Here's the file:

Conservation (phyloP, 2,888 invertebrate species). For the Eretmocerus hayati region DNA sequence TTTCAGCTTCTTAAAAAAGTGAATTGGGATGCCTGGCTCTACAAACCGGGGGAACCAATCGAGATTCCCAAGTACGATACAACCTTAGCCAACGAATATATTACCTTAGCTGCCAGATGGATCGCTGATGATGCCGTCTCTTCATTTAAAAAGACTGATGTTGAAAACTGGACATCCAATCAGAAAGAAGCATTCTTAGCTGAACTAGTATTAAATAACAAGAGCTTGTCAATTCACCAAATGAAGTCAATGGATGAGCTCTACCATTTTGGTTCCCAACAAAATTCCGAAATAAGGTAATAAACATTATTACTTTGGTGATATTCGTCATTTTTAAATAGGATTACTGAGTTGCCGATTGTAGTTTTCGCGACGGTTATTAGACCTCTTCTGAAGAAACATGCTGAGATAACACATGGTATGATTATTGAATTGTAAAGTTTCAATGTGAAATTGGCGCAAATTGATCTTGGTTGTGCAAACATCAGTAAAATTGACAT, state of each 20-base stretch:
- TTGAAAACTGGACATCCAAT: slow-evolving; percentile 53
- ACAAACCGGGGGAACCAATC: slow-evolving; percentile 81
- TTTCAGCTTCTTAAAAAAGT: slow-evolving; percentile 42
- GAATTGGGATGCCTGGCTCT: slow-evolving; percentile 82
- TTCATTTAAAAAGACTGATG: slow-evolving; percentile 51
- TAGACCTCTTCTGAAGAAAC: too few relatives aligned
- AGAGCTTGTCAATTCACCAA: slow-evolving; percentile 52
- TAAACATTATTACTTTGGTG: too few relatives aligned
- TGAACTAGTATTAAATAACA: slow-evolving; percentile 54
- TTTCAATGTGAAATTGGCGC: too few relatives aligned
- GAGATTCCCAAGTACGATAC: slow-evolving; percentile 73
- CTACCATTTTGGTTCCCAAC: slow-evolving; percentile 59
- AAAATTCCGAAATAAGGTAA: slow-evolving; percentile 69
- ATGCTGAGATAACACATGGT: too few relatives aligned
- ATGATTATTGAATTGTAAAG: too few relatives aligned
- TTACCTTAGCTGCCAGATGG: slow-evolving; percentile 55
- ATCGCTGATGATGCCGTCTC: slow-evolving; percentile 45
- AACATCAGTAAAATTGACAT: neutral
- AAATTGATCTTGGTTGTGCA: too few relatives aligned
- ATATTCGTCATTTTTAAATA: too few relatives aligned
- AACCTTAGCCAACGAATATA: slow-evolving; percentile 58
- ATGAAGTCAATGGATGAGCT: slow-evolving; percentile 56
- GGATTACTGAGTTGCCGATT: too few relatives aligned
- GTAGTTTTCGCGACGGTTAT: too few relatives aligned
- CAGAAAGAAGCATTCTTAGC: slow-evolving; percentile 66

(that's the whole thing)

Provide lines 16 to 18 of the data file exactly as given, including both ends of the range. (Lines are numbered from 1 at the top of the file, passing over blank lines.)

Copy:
- ATGATTATTGAATTGTAAAG: too few relatives aligned
- TTACCTTAGCTGCCAGATGG: slow-evolving; percentile 55
- ATCGCTGATGATGCCGTCTC: slow-evolving; percentile 45